At a recent seminar for prospective retirees, I mentioned that there were only three practical places to invest. The first is cash, the second is property and the third is shares. I explained that every one of these options had advantages and disadvantages. Let me share my thinking with you too.
If you leave your money in the bank, there is no risk of a capital loss but there is no prospect of capital growth and no chance of getting the tax concessions offered by franking credits. And if you leave it there a long time, the value of your capital will gradually erode due to the effects of inflation.
If you choose property, you will have a large chunk of capital tied up, and because you can’t sell the back bedroom, it may well become necessary to sell the entire property, possibly incurring a large capital gains tax bill, if you need money when you retire. Furthermore, the property is likely to age as you do and need increasing maintenance. And, as we all know, it can take months to sell the property and finally see the money in the bank.
I have written extensively about the benefits of shares, and pointed out to my seminar audience that one of the major benefits is the minimal buying and selling costs and another the ability to sell in part if necessary and have the money in hand within a week or so. This ability to sell in small parcels will be even more important if Labor gains government and effectively increases capital gains tax by reducing the present 50 per cent discount to 25 per cent.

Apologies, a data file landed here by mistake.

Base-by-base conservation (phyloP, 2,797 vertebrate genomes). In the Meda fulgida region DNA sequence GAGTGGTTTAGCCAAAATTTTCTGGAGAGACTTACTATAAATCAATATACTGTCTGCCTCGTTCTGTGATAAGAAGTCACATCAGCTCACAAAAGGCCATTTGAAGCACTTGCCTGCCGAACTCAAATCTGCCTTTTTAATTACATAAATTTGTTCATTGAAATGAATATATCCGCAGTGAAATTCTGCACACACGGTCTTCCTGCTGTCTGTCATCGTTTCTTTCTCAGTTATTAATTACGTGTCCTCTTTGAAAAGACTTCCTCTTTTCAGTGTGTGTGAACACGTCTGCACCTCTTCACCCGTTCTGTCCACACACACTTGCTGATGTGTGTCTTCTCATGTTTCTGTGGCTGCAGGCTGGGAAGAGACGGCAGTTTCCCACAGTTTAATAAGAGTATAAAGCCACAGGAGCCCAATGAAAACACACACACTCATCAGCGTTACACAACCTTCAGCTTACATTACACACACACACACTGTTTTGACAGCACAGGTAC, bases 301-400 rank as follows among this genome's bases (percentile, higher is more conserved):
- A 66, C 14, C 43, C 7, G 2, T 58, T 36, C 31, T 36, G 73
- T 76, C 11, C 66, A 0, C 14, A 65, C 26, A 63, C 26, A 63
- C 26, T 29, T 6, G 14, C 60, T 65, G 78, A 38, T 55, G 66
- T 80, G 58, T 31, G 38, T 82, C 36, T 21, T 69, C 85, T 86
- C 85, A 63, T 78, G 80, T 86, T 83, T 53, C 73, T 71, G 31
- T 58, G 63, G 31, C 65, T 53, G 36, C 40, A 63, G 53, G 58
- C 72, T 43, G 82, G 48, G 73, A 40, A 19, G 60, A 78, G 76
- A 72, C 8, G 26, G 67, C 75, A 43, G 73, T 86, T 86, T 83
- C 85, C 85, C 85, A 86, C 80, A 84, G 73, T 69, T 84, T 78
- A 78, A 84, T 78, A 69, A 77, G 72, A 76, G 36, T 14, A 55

Think about two retirees – one with a $1 million investment property and one with a $1 million share portfolio. If either one has a sudden need for, say, $50,000, the property owner has to take out a loan secured against the property – no mean feat when you are retired – or dispose of an entire property and possibly cop a huge capital gains tax bill. The share owner can sell any mix of shares in small parcels and pay minimal or even zero capital gains tax.
One audience member stood up and said he had put $20,000 into a parcel of shares in 1990 and virtually lost the lot – he said he would never touch shares again.
I told the audience that I believe picking individual shares is too risky for the average individual, and they would do better to use an index fund, that is, a fund which simply tracks a market’s index. I then showed them the calculator section of my website that enables anybody to pick a starting date after January 1980, invest a theoretical sum and find out what the portfolio would be worth on a given date if the portfolio matched the All Ordinaries Accumulation index, which includes income and growth.
Most people — especially the person who asked the question — were amazed to find that his $20,000, if invested in January 1990 into an index fund would today be worth $246,400 provided he reinvested all the dividends. That’s a capital gain of 9.05 per cent per annum.
Now, I appreciate that there is a range of managed funds which invest in shares, and some of these do better than the index. But the undeniable fact is that 80 per cent of managed funds do not beat the index. Investing in the index remains one of the simplest, safest, lowest-fee investments I know. As a financial advisor of my acquaintance pointed out recently, “Investing in the index is like having a bet on every horse in the race!”.
Just remember, it is normal for the index to have six positive years and four negative ones every decade. This is why you should always have a seven-to-ten-year timeframe in mind when you invest in any share-based investment.